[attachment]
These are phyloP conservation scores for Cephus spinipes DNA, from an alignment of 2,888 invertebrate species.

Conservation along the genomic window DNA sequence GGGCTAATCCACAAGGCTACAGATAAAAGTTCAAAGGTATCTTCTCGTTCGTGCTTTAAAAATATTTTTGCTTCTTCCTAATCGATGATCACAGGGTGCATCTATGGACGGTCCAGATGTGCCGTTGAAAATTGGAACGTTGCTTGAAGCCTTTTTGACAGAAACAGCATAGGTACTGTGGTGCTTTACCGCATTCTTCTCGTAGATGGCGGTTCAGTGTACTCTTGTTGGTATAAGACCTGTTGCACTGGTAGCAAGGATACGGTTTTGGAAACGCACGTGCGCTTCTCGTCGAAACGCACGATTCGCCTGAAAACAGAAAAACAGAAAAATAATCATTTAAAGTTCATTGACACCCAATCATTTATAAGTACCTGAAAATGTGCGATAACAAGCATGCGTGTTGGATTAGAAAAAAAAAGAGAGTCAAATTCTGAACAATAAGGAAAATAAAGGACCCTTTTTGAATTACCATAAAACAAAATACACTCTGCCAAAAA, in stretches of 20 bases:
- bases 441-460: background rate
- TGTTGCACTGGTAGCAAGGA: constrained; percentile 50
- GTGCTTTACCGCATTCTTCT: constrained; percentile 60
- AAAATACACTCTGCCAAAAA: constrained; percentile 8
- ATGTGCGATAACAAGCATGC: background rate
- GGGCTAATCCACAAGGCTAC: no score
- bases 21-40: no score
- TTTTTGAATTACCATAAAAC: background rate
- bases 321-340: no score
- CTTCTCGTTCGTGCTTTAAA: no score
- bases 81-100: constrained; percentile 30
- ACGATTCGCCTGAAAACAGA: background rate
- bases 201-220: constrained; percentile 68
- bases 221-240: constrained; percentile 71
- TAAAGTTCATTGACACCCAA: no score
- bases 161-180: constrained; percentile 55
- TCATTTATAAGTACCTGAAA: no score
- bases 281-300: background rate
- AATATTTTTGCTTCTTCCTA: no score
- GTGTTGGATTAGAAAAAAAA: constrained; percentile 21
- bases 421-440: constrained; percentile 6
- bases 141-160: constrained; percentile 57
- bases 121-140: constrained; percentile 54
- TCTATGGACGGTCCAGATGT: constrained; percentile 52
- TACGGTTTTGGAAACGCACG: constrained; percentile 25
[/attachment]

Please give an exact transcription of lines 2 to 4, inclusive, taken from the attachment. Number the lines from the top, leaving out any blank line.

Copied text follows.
Conservation along the genomic window DNA sequence GGGCTAATCCACAAGGCTACAGATAAAAGTTCAAAGGTATCTTCTCGTTCGTGCTTTAAAAATATTTTTGCTTCTTCCTAATCGATGATCACAGGGTGCATCTATGGACGGTCCAGATGTGCCGTTGAAAATTGGAACGTTGCTTGAAGCCTTTTTGACAGAAACAGCATAGGTACTGTGGTGCTTTACCGCATTCTTCTCGTAGATGGCGGTTCAGTGTACTCTTGTTGGTATAAGACCTGTTGCACTGGTAGCAAGGATACGGTTTTGGAAACGCACGTGCGCTTCTCGTCGAAACGCACGATTCGCCTGAAAACAGAAAAACAGAAAAATAATCATTTAAAGTTCATTGACACCCAATCATTTATAAGTACCTGAAAATGTGCGATAACAAGCATGCGTGTTGGATTAGAAAAAAAAAGAGAGTCAAATTCTGAACAATAAGGAAAATAAAGGACCCTTTTTGAATTACCATAAAACAAAATACACTCTGCCAAAAA, in stretches of 20 bases:
- bases 441-460: background rate
- TGTTGCACTGGTAGCAAGGA: constrained; percentile 50